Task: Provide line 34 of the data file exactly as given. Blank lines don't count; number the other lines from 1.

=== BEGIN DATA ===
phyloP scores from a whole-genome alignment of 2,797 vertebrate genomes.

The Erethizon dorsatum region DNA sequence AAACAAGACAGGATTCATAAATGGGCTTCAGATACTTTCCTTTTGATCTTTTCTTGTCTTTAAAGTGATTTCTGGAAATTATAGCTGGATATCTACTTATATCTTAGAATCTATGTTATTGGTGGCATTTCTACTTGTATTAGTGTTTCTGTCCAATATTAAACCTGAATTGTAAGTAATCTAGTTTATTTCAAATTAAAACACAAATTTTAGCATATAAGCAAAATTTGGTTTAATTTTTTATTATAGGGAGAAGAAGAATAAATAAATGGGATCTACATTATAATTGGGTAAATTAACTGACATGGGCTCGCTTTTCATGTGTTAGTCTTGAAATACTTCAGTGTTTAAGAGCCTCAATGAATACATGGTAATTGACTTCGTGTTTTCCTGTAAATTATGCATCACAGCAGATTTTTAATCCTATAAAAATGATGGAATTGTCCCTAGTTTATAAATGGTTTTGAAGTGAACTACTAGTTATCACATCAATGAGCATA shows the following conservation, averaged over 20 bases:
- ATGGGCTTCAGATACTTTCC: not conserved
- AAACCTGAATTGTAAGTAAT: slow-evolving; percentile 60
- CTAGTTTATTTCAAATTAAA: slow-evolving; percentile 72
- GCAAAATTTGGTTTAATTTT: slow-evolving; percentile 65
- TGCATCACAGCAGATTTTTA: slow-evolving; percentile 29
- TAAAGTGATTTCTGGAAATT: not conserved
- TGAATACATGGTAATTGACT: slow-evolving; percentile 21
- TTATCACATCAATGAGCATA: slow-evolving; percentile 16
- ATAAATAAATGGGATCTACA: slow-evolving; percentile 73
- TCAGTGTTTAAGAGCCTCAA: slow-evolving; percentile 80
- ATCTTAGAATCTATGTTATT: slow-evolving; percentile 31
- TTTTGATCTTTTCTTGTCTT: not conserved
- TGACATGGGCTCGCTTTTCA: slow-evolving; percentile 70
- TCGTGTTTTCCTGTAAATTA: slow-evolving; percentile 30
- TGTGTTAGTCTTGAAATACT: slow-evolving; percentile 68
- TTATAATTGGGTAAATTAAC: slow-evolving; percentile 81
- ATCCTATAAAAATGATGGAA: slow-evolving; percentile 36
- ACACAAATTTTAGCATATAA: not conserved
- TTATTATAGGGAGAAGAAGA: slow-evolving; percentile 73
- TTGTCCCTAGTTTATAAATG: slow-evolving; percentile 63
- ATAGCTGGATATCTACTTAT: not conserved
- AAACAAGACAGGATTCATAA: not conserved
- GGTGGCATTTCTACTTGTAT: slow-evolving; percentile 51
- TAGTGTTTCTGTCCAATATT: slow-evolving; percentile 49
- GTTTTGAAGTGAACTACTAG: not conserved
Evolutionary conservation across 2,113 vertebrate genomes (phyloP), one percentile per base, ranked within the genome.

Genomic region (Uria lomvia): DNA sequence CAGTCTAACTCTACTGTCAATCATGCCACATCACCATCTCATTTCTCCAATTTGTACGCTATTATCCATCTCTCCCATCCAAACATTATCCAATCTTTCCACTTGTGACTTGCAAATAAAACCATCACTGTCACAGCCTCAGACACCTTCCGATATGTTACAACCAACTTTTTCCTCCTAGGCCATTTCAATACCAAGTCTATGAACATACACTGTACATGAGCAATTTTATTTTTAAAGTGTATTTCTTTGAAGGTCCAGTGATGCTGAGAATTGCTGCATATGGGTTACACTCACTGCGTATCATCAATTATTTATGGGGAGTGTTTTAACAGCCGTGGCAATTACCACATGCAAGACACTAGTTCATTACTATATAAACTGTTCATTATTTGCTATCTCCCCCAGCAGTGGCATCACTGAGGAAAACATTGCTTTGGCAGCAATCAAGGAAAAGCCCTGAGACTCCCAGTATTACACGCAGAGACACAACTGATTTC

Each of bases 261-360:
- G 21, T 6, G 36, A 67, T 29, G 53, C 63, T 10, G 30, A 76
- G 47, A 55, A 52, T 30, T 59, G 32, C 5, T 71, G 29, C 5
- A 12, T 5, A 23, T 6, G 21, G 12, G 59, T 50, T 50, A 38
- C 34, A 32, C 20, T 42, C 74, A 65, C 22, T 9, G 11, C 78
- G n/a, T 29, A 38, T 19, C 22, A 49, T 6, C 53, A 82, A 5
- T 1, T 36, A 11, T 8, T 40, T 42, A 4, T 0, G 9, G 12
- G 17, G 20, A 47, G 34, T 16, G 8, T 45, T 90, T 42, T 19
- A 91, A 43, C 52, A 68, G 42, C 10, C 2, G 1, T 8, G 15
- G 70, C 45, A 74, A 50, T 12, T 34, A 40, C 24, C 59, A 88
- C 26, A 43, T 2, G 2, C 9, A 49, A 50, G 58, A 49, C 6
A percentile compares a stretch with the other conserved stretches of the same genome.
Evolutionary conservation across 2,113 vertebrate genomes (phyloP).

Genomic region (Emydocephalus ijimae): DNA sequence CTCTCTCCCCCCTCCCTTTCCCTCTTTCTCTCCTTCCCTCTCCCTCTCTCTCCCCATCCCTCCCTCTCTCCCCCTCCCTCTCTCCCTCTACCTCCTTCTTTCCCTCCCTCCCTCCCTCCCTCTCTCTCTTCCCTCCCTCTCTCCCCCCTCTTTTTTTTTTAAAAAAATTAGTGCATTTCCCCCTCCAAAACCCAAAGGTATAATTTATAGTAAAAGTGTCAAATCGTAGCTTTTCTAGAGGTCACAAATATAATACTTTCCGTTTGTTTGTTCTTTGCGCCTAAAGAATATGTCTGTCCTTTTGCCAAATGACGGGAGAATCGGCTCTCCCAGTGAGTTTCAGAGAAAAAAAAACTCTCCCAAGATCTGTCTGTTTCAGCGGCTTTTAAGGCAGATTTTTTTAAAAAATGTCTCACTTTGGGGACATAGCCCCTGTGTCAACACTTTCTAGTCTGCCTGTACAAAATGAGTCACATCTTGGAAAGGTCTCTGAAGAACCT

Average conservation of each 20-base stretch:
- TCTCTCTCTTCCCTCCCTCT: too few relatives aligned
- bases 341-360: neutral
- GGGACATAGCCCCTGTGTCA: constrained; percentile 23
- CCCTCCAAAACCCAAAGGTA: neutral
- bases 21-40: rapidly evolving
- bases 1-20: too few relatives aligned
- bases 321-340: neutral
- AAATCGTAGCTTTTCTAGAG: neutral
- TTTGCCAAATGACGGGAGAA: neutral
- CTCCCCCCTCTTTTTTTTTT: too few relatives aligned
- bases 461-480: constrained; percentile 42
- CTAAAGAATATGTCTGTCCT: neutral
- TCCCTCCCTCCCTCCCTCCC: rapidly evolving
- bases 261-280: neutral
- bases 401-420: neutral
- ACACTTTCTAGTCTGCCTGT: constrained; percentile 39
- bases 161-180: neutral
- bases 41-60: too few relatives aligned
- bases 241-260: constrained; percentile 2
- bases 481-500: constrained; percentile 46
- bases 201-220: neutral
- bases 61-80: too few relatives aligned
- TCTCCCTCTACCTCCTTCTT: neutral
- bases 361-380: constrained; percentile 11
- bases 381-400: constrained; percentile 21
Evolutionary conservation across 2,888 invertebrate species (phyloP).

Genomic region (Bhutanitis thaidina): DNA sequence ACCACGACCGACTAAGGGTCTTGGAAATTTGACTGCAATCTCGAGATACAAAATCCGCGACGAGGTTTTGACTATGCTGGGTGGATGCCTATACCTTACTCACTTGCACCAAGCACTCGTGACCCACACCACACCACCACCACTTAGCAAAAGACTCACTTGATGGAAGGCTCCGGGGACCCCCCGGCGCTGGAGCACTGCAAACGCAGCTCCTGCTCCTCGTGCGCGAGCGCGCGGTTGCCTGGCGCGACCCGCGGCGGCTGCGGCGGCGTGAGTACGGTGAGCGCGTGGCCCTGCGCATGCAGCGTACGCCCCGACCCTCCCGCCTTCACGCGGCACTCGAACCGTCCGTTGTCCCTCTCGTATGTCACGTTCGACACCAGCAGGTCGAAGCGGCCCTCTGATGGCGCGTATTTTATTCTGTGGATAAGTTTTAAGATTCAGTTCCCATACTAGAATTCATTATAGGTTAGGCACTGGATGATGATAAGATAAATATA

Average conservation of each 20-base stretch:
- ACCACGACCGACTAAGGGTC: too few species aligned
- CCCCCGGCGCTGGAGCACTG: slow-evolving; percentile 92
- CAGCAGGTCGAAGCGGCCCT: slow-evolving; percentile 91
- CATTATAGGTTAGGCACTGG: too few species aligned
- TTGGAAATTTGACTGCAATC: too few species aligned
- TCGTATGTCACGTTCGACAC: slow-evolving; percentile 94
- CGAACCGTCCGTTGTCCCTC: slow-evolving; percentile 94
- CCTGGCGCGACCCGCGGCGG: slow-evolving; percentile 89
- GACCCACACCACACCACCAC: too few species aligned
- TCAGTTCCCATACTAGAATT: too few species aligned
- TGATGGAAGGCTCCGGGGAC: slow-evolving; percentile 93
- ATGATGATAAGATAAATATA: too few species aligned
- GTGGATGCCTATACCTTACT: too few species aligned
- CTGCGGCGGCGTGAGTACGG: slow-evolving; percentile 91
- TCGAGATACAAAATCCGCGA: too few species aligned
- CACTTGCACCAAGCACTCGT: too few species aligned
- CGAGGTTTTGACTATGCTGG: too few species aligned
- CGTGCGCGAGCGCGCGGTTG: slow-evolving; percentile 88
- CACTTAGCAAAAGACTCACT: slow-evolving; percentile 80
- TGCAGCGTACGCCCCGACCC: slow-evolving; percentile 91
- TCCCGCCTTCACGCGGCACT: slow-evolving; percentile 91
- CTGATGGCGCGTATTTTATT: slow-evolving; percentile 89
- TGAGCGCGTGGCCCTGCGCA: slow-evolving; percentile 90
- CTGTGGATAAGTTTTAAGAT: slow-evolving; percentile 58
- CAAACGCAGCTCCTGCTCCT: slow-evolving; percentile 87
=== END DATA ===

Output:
- C 34, A 32, C 20, T 42, C 74, A 65, C 22, T 9, G 11, C 78